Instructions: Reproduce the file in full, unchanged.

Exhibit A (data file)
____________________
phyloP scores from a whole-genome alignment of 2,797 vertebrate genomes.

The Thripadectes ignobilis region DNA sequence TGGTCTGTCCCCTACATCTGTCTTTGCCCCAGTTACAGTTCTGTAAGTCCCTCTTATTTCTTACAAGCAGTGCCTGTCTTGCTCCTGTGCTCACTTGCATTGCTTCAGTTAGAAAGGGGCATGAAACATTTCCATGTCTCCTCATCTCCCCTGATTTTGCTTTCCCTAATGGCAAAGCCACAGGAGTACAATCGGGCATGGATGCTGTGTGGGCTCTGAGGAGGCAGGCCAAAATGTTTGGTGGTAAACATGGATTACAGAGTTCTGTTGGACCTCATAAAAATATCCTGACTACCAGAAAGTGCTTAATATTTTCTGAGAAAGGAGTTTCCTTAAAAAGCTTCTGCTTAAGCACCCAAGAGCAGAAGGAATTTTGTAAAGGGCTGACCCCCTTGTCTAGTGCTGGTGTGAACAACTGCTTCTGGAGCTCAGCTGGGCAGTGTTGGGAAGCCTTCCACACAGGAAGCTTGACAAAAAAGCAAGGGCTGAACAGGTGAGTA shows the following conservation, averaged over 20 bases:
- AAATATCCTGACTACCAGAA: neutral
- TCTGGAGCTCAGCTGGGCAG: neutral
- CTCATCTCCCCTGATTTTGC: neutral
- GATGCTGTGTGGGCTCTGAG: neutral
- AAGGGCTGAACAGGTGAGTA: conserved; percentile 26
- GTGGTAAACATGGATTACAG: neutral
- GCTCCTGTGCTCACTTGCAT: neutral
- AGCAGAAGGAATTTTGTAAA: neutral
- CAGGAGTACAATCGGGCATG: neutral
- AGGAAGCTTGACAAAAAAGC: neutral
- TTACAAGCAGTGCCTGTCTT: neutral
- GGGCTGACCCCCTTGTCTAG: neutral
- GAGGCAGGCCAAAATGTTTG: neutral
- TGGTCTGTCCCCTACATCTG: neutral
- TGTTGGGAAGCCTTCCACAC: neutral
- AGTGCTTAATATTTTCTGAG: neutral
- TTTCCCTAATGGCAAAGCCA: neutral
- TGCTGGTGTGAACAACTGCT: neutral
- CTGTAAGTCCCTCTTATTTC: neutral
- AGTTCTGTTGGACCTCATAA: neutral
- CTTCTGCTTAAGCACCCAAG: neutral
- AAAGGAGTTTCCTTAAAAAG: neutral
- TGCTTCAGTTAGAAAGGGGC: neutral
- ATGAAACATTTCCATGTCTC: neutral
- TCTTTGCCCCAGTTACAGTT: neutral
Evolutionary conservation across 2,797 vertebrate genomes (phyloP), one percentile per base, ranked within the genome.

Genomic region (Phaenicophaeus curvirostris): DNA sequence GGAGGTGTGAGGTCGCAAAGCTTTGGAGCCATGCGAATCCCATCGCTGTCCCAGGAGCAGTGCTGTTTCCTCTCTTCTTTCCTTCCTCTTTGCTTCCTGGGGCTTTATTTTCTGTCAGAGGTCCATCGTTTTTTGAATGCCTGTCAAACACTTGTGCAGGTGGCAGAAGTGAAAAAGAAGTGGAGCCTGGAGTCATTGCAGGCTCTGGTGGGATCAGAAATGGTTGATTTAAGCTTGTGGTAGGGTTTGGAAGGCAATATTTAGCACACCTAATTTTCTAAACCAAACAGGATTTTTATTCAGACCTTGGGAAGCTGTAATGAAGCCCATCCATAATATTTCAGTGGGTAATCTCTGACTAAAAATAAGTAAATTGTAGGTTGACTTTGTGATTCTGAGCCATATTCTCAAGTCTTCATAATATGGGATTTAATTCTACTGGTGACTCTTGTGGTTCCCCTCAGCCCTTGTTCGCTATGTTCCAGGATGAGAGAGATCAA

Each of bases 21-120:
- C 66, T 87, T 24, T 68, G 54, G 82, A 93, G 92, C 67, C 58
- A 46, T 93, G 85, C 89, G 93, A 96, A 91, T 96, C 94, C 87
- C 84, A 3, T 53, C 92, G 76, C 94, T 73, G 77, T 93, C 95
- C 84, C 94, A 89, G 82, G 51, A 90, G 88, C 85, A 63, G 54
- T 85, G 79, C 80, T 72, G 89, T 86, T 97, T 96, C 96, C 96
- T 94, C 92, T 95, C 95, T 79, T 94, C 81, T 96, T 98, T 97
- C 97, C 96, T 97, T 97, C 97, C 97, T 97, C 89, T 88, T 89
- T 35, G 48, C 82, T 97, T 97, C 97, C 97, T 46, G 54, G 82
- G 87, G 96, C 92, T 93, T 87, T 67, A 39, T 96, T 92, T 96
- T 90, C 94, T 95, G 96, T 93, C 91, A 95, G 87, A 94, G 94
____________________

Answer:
phyloP scores from a whole-genome alignment of 2,797 vertebrate genomes.

The Thripadectes ignobilis region DNA sequence TGGTCTGTCCCCTACATCTGTCTTTGCCCCAGTTACAGTTCTGTAAGTCCCTCTTATTTCTTACAAGCAGTGCCTGTCTTGCTCCTGTGCTCACTTGCATTGCTTCAGTTAGAAAGGGGCATGAAACATTTCCATGTCTCCTCATCTCCCCTGATTTTGCTTTCCCTAATGGCAAAGCCACAGGAGTACAATCGGGCATGGATGCTGTGTGGGCTCTGAGGAGGCAGGCCAAAATGTTTGGTGGTAAACATGGATTACAGAGTTCTGTTGGACCTCATAAAAATATCCTGACTACCAGAAAGTGCTTAATATTTTCTGAGAAAGGAGTTTCCTTAAAAAGCTTCTGCTTAAGCACCCAAGAGCAGAAGGAATTTTGTAAAGGGCTGACCCCCTTGTCTAGTGCTGGTGTGAACAACTGCTTCTGGAGCTCAGCTGGGCAGTGTTGGGAAGCCTTCCACACAGGAAGCTTGACAAAAAAGCAAGGGCTGAACAGGTGAGTA shows the following conservation, averaged over 20 bases:
- AAATATCCTGACTACCAGAA: neutral
- TCTGGAGCTCAGCTGGGCAG: neutral
- CTCATCTCCCCTGATTTTGC: neutral
- GATGCTGTGTGGGCTCTGAG: neutral
- AAGGGCTGAACAGGTGAGTA: conserved; percentile 26
- GTGGTAAACATGGATTACAG: neutral
- GCTCCTGTGCTCACTTGCAT: neutral
- AGCAGAAGGAATTTTGTAAA: neutral
- CAGGAGTACAATCGGGCATG: neutral
- AGGAAGCTTGACAAAAAAGC: neutral
- TTACAAGCAGTGCCTGTCTT: neutral
- GGGCTGACCCCCTTGTCTAG: neutral
- GAGGCAGGCCAAAATGTTTG: neutral
- TGGTCTGTCCCCTACATCTG: neutral
- TGTTGGGAAGCCTTCCACAC: neutral
- AGTGCTTAATATTTTCTGAG: neutral
- TTTCCCTAATGGCAAAGCCA: neutral
- TGCTGGTGTGAACAACTGCT: neutral
- CTGTAAGTCCCTCTTATTTC: neutral
- AGTTCTGTTGGACCTCATAA: neutral
- CTTCTGCTTAAGCACCCAAG: neutral
- AAAGGAGTTTCCTTAAAAAG: neutral
- TGCTTCAGTTAGAAAGGGGC: neutral
- ATGAAACATTTCCATGTCTC: neutral
- TCTTTGCCCCAGTTACAGTT: neutral
Evolutionary conservation across 2,797 vertebrate genomes (phyloP), one percentile per base, ranked within the genome.

Genomic region (Phaenicophaeus curvirostris): DNA sequence GGAGGTGTGAGGTCGCAAAGCTTTGGAGCCATGCGAATCCCATCGCTGTCCCAGGAGCAGTGCTGTTTCCTCTCTTCTTTCCTTCCTCTTTGCTTCCTGGGGCTTTATTTTCTGTCAGAGGTCCATCGTTTTTTGAATGCCTGTCAAACACTTGTGCAGGTGGCAGAAGTGAAAAAGAAGTGGAGCCTGGAGTCATTGCAGGCTCTGGTGGGATCAGAAATGGTTGATTTAAGCTTGTGGTAGGGTTTGGAAGGCAATATTTAGCACACCTAATTTTCTAAACCAAACAGGATTTTTATTCAGACCTTGGGAAGCTGTAATGAAGCCCATCCATAATATTTCAGTGGGTAATCTCTGACTAAAAATAAGTAAATTGTAGGTTGACTTTGTGATTCTGAGCCATATTCTCAAGTCTTCATAATATGGGATTTAATTCTACTGGTGACTCTTGTGGTTCCCCTCAGCCCTTGTTCGCTATGTTCCAGGATGAGAGAGATCAA

Each of bases 21-120:
- C 66, T 87, T 24, T 68, G 54, G 82, A 93, G 92, C 67, C 58
- A 46, T 93, G 85, C 89, G 93, A 96, A 91, T 96, C 94, C 87
- C 84, A 3, T 53, C 92, G 76, C 94, T 73, G 77, T 93, C 95
- C 84, C 94, A 89, G 82, G 51, A 90, G 88, C 85, A 63, G 54
- T 85, G 79, C 80, T 72, G 89, T 86, T 97, T 96, C 96, C 96
- T 94, C 92, T 95, C 95, T 79, T 94, C 81, T 96, T 98, T 97
- C 97, C 96, T 97, T 97, C 97, C 97, T 97, C 89, T 88, T 89
- T 35, G 48, C 82, T 97, T 97, C 97, C 97, T 46, G 54, G 82
- G 87, G 96, C 92, T 93, T 87, T 67, A 39, T 96, T 92, T 96
- T 90, C 94, T 95, G 96, T 93, C 91, A 95, G 87, A 94, G 94